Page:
Heading underground, the Transit Bar offers a great mix of craft beer and bands. Since being picked up by new owners keen to pursue the crafty side of beer early in 2017, gig goers have had 12 taps to choose from, with a steady rotation of local beers and other seasonally appropriate craft options. There’s also a tap dedicated to the Good Beer Co’s Great Barrier Beer, from which 50 percent of profits goes to the Australian Marine Conservation Society. Patrick Baggoley
In a city that’s cleaner than your nanna’s kitchen, head to 7 Akuna St, Canberra to find a little grunge.
Stop Eight: The Durham Castle Arms
The Durham is the jewel of Canberra’s inner south. The English pub vibe is conducive to enjoying a few beers with friends while you chow down on quality pub grub, play a board game, or watch some sport.
When it comes to taps, expect seven or eight brews from around the country - including a couple of Canberra beers, of course - and the occasional visitor from overseas. There’s generally a focus on balance, with a range of IPAs, at least one sour/gose and a couple of dark beers; the colourful decals lining the beams on the ceiling showcase the great variety of beer that sees the inside of the Durham.
At the end of the day, find your favourite spot at the Durham the wind down in, whether that’s catching the breeze at the tables out the front, settling in on the upholstered bench seating running the length of the pub, or standing and staring down the taxidermied fox and pheasant watching you from a display case at the back of the room.
The Durham is a pub Simon Pegg would be proud of, standing proud in Kingston Shops, 52 Jardine St, Kingston.
Stop Nine: Plonk
My 90-something year old grandfather never used to say “booze”, “hooch” or “grog”, but every year at Christmas he’d look around and ask, “Who wants some plonk?”
Unlike my grandfather, Plonk in Fyshwick offers up beverages for more than just once-a-year occasions. Plonk’s huge range of beer caters to every conceivable occasion: Christmas and birthdays, barbecues and dinner parties, Friday afternoons and Tuesday evenings. When a shop has 1200 different beers in stock at any given time, you can generally find what you’re looking for.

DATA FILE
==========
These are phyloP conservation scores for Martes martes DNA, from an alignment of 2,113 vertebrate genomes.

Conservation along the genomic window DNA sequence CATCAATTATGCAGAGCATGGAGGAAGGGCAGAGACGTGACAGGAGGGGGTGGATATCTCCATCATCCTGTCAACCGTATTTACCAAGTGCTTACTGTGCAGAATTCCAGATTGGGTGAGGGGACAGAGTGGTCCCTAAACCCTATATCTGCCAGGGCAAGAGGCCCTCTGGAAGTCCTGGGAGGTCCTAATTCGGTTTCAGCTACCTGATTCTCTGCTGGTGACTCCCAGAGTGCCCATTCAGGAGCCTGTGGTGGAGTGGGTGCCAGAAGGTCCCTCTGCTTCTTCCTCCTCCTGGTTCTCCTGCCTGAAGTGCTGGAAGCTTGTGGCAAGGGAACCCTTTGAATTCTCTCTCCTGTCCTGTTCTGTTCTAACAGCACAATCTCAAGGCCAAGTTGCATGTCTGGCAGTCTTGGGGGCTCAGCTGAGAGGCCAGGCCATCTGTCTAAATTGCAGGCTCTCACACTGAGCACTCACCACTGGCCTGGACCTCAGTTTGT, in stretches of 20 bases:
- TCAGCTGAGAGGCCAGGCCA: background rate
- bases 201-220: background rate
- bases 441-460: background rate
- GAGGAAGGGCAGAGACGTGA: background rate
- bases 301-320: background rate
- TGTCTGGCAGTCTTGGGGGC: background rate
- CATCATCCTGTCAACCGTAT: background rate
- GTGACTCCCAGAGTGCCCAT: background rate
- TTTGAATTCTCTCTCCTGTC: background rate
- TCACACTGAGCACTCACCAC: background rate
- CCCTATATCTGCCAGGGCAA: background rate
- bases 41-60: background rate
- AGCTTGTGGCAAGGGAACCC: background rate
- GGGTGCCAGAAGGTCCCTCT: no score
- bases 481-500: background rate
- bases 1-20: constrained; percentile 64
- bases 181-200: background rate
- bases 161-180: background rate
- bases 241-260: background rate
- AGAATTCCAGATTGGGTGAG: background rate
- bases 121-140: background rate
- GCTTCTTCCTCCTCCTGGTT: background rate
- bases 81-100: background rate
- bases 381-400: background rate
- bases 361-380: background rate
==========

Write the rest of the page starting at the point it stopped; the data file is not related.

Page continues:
The problem, of course, comes with making choices - how do you choose one beer out of 1200?! Plonk makes it a little easier by offering mixed 6-packs and mixed cartons. But when you’re faced with more beers from around Australia and around the world than you may have ever seen in one place before, expect to spend a bit of time making your decision.
Plonk’s flagship store is at Shop 17, Fyshwick Markets, Mildura Street, Fyshwick. There’s also a secondary Plonk store at Shop 27/10 Lathlain St, Belconnen, and a huge online store.
If you really want to put the crawl in Crafty Crawl, make your way into the buzzing centre, get on your hands and knees, and try the following spots:
- Hopscotch, 5 Lonsdale St, Braddon - more scotch than hops, but it’s a place for easy fun over a few sessionable local beers, a game of pool and some giant Jenga.
- Grease Monkey, 19 Lonsdale Street, Braddon - get greasy with burgers and Detroit style pizza, and wash them down with three Capital Brewing taps, Hawkes and a house lager.
- Debacle, Mode 3, 24 Lonsdale St, Braddon - twelve taps including four Euro taps, and directly opposite Gelato Messina. Time to get continental.
Find our other Canberra Crafty Crawl focusing on the city's breweries and brewpubs here. You can also check out our other Crafty Crawls here.
Some of the entries above are by Patrick Baggoley, as indicated. Patrick is a passionate homebrewer and Beer Judge Certification Program (BJCP) trainer for the Canberra Brewers.